Rotors are like discs and attached to brake pads. Its role is to slow down or stop the rotation of the tires and vehicle movement when you apply the brakes.
What Size Bolt to Remove Silverado Brake Rotor? You can remove the Silverado brake rotor by selecting the correct bolt size. The average bolt size that is preferable for the different models of the Silverado is M8x1.25 or M10x1.5, while the bolt head is approximately 12mm. It takes around 5 to 10 minutes to remove these brake rotors.
When brake pads are squeezed through clippers attached to brakes, brake pads put pressure on rotors, which causes the tires to slow down and eventually stop if necessary.
These can become inoperative or less efficient due to severe brake use or improper disc maintenance.
You must use the correct way to remove these Silverado brake rotors before removing these; otherwise, you risk damaging the brakes. In addition, it requires the proper application of bolts and the subsequent tightening of a nut of the appropriate size onto these bolts.
After that, you must be aware of using force for the stated purpose. Any wrong method can cause damage to the material. You can visit any authorized or well-experienced person to get this job done in the right way.
In manuals, complete technical details are provided to completely understand any tool, part of your vehicle, and accessories.
Furthermore, a comprehensive analysis and process are also available when and how to repair any broken or out-of-order part of your vehicle.
To remove the brake rotor, use bolt size and also need other necessary tools. It includes a ratchet and socket kit, torque wrench, C-clamp, Torx, and jack and jack stands.
Choose the Correct Bolt Size
The Silverado uses several bolt sizes to remove the rotor. If you use these to force the rotor off, you will damage the thread. Many people use 18mm bolts for the 1999 to 2003 model to remove the rotor.
In the 2004 Silverado 1500 truck, if the rotor is not loose even after using heat, lubrication, or trying a big hammer. Then, the M8x1.25 bolt size is suitable and perfectly fits into the threaded hole.
In the 2006 Silverado model, a 12mm push bolt is preferable to remove it. Do not remove the spindle nut, or if you consider the lug nuts, it can be average 7/8 inches with a torque of 145 ft pounds.
In the 2007 model of the truck, the T-30 Torx screw can hold the wheel hub. The threaded hole in the brake rotor is best to fit bolts to help in removing the rotor. An average bolt size can be M8x1.25 that suitable for it.
You may live in a region where air, salt, and cold can damage the truck parts. You need to remove it for that use the suitable bolt size. For my 2013 Silverado, I use M10x1.5.
According to our survey, this bolt size gives more satisfying results. In this way 2014 to 2021 of that truck, you can use the bolt size around M10x1.5.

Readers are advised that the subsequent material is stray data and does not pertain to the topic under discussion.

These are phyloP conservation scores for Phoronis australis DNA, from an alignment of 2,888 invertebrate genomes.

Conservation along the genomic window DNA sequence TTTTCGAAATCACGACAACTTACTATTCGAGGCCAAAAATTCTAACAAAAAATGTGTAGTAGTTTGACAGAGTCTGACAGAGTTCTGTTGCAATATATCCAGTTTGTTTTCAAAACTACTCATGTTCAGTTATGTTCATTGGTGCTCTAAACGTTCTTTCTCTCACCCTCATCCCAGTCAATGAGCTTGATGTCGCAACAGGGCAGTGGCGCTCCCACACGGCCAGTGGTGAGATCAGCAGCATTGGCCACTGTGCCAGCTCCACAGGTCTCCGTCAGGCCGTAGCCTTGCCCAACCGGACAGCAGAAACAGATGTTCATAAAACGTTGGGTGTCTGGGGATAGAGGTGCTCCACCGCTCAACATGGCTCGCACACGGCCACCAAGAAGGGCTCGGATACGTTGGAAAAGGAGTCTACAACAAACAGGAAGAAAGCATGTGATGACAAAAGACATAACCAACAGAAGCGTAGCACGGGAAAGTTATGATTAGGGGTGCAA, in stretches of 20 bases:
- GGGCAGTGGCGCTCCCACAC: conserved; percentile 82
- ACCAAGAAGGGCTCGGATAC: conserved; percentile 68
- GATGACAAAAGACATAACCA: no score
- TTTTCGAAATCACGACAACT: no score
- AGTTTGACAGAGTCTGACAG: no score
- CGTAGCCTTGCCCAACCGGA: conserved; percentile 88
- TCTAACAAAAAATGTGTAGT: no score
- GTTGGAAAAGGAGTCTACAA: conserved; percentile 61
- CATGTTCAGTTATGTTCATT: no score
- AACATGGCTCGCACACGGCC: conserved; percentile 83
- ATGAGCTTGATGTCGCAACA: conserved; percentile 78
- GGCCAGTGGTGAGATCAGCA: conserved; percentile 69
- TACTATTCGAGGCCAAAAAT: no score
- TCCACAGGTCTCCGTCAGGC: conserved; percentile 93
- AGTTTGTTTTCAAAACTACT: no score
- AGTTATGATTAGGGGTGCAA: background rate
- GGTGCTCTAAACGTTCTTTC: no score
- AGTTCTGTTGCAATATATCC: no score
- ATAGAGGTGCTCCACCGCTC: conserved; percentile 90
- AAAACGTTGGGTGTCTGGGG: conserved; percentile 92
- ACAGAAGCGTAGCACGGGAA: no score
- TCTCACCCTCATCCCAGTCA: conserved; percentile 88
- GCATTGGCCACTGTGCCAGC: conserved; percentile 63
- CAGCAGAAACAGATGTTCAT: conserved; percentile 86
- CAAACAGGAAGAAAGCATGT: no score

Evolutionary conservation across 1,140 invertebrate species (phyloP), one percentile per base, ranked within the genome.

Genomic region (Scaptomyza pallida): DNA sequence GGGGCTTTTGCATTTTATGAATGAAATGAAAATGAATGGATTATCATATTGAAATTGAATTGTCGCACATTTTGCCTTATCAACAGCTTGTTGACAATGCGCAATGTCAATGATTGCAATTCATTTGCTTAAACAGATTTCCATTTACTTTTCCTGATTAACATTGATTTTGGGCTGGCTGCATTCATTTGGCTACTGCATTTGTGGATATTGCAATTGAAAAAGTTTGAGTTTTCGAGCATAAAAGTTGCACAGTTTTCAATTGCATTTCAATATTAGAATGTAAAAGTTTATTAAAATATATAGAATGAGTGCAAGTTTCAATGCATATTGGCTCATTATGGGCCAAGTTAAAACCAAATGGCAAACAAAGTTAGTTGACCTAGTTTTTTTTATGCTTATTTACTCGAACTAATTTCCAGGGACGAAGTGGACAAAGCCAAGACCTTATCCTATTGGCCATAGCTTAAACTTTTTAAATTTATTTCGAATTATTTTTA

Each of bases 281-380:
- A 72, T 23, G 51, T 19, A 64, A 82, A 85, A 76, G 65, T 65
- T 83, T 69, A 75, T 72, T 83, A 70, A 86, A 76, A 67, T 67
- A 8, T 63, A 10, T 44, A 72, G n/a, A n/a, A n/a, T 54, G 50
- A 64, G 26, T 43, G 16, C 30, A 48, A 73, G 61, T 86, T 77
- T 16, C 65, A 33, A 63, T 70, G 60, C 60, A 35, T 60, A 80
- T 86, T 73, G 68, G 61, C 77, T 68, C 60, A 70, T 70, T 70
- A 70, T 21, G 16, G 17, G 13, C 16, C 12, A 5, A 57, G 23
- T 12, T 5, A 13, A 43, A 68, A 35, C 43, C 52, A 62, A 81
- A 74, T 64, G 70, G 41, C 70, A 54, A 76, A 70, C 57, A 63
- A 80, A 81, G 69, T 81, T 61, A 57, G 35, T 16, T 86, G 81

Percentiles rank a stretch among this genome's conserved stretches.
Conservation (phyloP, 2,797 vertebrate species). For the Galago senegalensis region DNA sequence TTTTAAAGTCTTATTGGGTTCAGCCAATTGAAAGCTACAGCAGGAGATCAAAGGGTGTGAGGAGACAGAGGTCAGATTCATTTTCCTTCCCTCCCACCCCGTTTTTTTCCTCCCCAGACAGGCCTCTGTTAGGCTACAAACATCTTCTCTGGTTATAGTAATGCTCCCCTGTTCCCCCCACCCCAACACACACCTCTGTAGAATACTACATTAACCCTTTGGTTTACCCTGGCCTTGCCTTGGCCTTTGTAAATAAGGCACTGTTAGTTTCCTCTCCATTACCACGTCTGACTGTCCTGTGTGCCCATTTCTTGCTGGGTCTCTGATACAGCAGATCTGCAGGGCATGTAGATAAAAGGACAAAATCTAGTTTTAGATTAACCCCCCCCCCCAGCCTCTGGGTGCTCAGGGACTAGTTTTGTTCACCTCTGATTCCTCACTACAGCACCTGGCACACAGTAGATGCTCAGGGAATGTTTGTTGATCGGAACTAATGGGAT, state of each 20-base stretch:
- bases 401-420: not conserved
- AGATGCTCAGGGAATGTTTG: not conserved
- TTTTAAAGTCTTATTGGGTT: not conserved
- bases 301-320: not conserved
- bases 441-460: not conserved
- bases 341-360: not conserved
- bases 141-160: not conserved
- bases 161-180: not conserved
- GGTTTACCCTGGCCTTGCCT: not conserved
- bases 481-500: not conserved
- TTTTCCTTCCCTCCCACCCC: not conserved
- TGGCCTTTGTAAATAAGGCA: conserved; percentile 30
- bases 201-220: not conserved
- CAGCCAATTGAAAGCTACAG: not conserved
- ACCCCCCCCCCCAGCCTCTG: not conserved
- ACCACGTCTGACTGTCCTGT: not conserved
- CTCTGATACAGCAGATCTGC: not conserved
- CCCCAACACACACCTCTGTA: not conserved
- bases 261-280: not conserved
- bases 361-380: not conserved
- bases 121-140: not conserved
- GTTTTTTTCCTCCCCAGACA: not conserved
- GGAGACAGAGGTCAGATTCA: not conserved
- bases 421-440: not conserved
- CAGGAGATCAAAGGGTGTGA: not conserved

Remove the Silverado Brake Rotor by Bolt
First, you have to remove the wheel by unscrewing the lug nuts.
The rotor is strong enough, so scrap it and pull out obviously if it is not strong. Then, you can employ impacting force by hammering around the sides and knocking it out. But impacting force cannot be a favorite method because it produces stress on your truck parts.
Another easy method is to use the bolt with the appropriate size. For example, a lot of rotors come with a threaded hole. Sometimes you cannot find it, but that threaded hold can accommodate around M8x1.25 thread with a 12mm head.
You can put the bolt into the hole then unscrew it with a 12mm tool. Apply a little bit of force and take out the brake rotor.
While using the bolt, you do some necessary measures because sometimes you face difficulty due to rust. Avoid using the cheap products from any source using the recommended strong bolt because it cannot pass through the threaded hole and cut the rust properly.
Sometimes rotors are stuck and face problems to remove it so you can use the penetrating oil, handheld impact driver with appropriate size bit, and #30 Torx screw.
In what conditions should you remove the Silverado Brake Rotor?
There is an issue with the brake rotors if you experience some form of vibration or buzzing in the steering wheel when you apply the brakes.
It may occur due to many reasons, like, excessive use of brake results in wear and tear of discs of the rotor. Furthermore, due to heat generated during friction, it becomes uneven and results in problems during brake application.
When blue color appears on rotors, it is necessary to evaluate your entire brake system. The appearance of this blue color is called blue coloration. Because of its blue color, it causes your vehicle’s brake system to work inefficiently. Many people sell the old parts, and you should know the price of scrap rotors.
Furthermore, quality standards, driving style and the region where you drive, and vehicle weight can cause the wear and tear of the rotors.
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